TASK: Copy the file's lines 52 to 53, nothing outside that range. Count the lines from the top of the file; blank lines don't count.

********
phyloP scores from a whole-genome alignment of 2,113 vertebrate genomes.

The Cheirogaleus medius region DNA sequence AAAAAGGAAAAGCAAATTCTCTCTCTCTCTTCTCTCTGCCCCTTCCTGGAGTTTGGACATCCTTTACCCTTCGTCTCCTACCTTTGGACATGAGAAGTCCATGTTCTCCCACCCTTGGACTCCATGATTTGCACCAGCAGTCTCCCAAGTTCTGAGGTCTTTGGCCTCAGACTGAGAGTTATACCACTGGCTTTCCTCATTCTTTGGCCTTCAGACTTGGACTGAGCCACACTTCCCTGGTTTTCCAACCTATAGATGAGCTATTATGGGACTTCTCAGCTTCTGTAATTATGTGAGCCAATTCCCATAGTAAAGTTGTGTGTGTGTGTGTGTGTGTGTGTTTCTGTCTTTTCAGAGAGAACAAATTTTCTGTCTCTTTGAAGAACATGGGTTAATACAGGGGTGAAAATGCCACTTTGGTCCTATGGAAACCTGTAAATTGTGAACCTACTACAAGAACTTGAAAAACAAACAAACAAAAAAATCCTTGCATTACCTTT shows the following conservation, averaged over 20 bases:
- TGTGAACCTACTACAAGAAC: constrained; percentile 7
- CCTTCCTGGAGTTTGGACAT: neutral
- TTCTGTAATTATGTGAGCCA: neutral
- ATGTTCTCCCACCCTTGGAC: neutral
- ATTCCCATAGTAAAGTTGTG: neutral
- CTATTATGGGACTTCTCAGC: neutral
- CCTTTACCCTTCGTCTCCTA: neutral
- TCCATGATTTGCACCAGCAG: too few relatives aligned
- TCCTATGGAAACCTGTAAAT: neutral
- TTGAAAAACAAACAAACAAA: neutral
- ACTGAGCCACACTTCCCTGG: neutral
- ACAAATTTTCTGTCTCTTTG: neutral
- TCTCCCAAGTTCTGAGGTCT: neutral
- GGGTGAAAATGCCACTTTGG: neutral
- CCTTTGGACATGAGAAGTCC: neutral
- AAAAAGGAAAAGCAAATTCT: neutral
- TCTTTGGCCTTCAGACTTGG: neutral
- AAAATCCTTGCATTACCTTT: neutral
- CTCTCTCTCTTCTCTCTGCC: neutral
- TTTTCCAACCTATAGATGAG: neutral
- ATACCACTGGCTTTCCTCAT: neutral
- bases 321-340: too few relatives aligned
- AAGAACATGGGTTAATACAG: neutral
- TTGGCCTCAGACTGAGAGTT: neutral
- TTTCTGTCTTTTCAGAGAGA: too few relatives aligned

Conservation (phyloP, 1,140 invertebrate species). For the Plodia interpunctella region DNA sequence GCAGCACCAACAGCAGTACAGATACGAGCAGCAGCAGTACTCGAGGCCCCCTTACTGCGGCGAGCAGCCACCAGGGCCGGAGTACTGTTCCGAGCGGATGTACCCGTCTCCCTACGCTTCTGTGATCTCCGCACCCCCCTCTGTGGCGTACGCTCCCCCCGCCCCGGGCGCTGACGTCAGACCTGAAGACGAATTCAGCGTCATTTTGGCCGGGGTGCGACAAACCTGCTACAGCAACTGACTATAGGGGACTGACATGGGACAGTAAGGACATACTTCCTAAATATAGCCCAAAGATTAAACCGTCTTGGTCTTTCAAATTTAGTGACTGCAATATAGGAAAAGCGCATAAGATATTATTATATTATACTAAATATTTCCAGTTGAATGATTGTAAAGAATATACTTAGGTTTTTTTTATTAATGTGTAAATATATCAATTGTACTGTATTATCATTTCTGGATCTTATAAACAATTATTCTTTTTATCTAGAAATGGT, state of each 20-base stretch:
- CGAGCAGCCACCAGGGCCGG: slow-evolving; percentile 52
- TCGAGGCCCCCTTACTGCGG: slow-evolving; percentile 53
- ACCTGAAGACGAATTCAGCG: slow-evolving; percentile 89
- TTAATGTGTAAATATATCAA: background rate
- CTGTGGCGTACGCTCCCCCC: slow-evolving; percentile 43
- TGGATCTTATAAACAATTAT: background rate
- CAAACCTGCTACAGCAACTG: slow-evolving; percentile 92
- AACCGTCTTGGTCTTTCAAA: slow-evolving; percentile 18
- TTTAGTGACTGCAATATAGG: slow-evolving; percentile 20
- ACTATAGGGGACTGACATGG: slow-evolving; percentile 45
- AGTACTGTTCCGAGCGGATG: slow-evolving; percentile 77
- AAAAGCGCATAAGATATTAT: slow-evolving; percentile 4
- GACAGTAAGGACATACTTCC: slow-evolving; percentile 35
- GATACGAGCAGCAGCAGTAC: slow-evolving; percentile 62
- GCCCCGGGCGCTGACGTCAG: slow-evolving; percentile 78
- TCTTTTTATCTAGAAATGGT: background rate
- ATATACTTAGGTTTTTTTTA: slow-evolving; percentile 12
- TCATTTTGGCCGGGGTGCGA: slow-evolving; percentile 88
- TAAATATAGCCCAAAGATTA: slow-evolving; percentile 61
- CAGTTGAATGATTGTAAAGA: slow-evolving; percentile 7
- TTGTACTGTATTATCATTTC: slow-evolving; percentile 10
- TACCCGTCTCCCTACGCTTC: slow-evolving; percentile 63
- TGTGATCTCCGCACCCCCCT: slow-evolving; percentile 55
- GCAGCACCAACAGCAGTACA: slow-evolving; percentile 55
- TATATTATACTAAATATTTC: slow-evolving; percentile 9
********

- GCAGCACCAACAGCAGTACA: slow-evolving; percentile 55
- TATATTATACTAAATATTTC: slow-evolving; percentile 9